Monday, October 03, 2005

each day a new adventure

Now is our time for traveling the earth:

We leave the cities to their civic pride.

Now our ship is idling on the sea,

Each night sees another port, another home each day.


#1952: From Rumi's Kolliyaat-e Shams-e Tabrizi

Search word: earth

I figured I'd stick with the earth today and here I find Rumi travelling it rather than digging into it to find treasure. With characteristic irony, Rumi speaks of travelling when in fact he stayed put in his maturer years. It was his youth that was unsettled by many changes of home as his family fled the terror of the Mongol invasions. The lifestyle referred to here is closer to that of a wandering dervish as Shams had been. As Rumi processed his grief at the loss of Shams he would have begun to assimilate Shams into his being, becoming conscious of Shams' qualities as potentially his own.

Each of us contains the opposites whether in reality or in potential inside of us: in this case, the opposites are our civilized stay-at-home selves as contrasted with our wandering gypsy selves. Labelled "farmer" and "hunter" these two ways of life have been linked to human genetics and offered as an explanation for the ADD/ADHD epidemic by Thom Hartmann. In a far different context, Emily Bronte's novel, Wuthering Heights, explores the tension in a woman between her desire for social respectability (Rumi's "civic pride") and a romantic longing to explore her wilder nature (Renata's Rahan). Even if Hartmann is correct that these tendencies are gene-related, I doubt it is a black-and-white relationship. Perhaps the "natural" or genetically programmed hunter will live out a more restless urge while the natural farmer will settle nicely into societal norms. However, within each lies the other, just waiting to find expression in the nooks and crannies of life.

What is most powerful of all is the attitude embodied by each. Whether we have lived in the same place for decades (as Rumi lived in Konya) or wandered the earth restlessly (as Shams did), we can nurture both attitudes at any moment of any day. We can build up our small comforts and securities, our routines and neat formulas, while still facing each new day as a new adventure and a new challenge. We can keep our hunter-self happy and our farmer-self satisfied, acknowledging and loving each other.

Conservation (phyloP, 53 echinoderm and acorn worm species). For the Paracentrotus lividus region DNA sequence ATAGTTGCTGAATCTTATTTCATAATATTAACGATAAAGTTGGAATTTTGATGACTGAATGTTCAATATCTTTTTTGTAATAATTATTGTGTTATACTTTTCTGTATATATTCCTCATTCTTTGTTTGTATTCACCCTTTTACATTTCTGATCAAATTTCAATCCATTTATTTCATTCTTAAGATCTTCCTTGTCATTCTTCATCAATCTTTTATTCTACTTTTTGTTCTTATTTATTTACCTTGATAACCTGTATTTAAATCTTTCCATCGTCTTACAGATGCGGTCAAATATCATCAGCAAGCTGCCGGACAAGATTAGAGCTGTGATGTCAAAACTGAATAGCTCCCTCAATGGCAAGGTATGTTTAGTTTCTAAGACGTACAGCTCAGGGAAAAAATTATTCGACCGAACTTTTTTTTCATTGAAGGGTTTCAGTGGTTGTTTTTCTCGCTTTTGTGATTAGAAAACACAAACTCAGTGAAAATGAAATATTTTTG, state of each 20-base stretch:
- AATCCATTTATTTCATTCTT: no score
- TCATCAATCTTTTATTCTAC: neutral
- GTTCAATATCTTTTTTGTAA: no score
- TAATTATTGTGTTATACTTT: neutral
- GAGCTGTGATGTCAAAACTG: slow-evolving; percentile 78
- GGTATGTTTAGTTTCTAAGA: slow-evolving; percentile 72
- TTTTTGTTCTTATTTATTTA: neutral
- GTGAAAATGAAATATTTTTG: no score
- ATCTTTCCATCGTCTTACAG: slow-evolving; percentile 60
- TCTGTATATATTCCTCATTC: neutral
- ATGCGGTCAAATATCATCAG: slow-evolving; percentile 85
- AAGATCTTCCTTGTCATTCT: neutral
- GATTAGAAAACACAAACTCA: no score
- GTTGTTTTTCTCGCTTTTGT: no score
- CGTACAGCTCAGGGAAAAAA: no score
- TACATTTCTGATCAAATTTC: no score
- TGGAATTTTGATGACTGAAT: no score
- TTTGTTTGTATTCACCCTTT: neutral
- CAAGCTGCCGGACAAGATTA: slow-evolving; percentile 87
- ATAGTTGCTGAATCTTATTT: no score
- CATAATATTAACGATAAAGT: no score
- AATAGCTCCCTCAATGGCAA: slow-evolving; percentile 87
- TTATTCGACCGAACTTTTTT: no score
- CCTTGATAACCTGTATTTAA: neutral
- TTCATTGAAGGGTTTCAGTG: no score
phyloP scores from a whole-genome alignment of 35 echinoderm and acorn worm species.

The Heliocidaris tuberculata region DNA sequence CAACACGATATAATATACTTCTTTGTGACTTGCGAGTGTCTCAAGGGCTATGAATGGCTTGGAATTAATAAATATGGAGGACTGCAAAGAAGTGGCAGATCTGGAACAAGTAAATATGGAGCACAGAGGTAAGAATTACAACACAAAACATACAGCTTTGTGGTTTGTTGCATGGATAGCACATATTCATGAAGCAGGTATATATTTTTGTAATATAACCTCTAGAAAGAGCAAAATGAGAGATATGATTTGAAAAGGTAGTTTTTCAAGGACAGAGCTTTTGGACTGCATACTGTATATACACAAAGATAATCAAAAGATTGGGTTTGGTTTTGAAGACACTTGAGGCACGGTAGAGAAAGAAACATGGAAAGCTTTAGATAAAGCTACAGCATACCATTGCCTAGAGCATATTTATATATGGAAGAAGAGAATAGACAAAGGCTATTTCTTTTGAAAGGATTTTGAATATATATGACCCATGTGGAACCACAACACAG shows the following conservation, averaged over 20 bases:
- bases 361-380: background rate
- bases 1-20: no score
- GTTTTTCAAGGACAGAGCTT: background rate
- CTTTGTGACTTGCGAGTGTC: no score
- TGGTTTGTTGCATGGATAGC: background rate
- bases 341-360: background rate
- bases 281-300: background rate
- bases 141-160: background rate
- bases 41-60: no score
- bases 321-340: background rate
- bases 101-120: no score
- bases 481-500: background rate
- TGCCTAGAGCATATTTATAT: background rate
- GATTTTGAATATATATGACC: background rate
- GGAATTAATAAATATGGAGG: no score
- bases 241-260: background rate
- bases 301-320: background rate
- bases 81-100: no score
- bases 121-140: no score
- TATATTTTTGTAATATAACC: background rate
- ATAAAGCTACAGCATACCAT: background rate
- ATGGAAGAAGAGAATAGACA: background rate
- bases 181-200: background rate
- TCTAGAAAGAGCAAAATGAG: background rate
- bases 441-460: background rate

And so it is with this blog: My farmer-self is comforted in the assurance that it will happen but my hunter-self looks forward to the surprises that Shams-in-Rumi (almost) never fails to deliver.
 

2 Comments:

At Tuesday, 04 October, 2005, Blogger none said...

That is a fascinating theory regarding attention deficit disorder and the hunter/farmer tendency. I don't believe much of what psychology puts forth (I studied it in college). Mostly it seems like people feeling around in the dark and rushing to form theories to satisfy the masses' craving for solutions. I think it's horrible how millions of people nowadays medicate their children for this supposed attention deficit disorder. Most kids just need to be spanked, or else they truly need to do things, move around, play, have adventures to satisfy their natural restlessness. The greatest failure of American society is the minimal social interaction opportunities it offers.

It's simply a lonely society, built around loneliness. Its rampant consumerism would not work without this well of loneliness that wrongly replaces purchasing with social interacting. For kids, this is devastating. No kid wants to be in the house with his mom every afternoon; kids should play with lots of other kids, outside, on the street. The American solution is to enroll them in an organized soccer program or some other bland sport. It's not the same as free play time.

It's wonderful you should mention Wuthering Heights. I just re-read it last year. What a gorgeous novel! I also re-read Jane Eyre and thought how petty and conventional it seems to me now. When I was a kid I had preferred Jane Eyre, now I see the glory and superiority of Wuthering Heights. Since Emily died young, Charlotte got to "speak" for her in later years. I read some reviews she wrote for WH and she was rather dismissive of it as a teenage fantasy novel, of course veiling her nasty comments in a layer of "sisterly kindness". She truly believed JE was a greater work! How untrue...

 
At Tuesday, 04 October, 2005, Blogger Arizona said...

Ah, the old spanking! I think this is a lost art form. There is a time and a place to spank well without it escalating into abuse. We're too scared even to talk about it nowadays.

Yes, the loneliness in modern society is painful. We should be building, literally, around community. Providing more public spaces for people to get together and just hang out. Especially the kids.

WH has been a favourite with me since my teen years although I've not reread it now for a couple of decades. It is a strange novel and very original. It even has a cult following as I found when I sought out its internet presence. I'm sure it will outlast her sisters' works.

 

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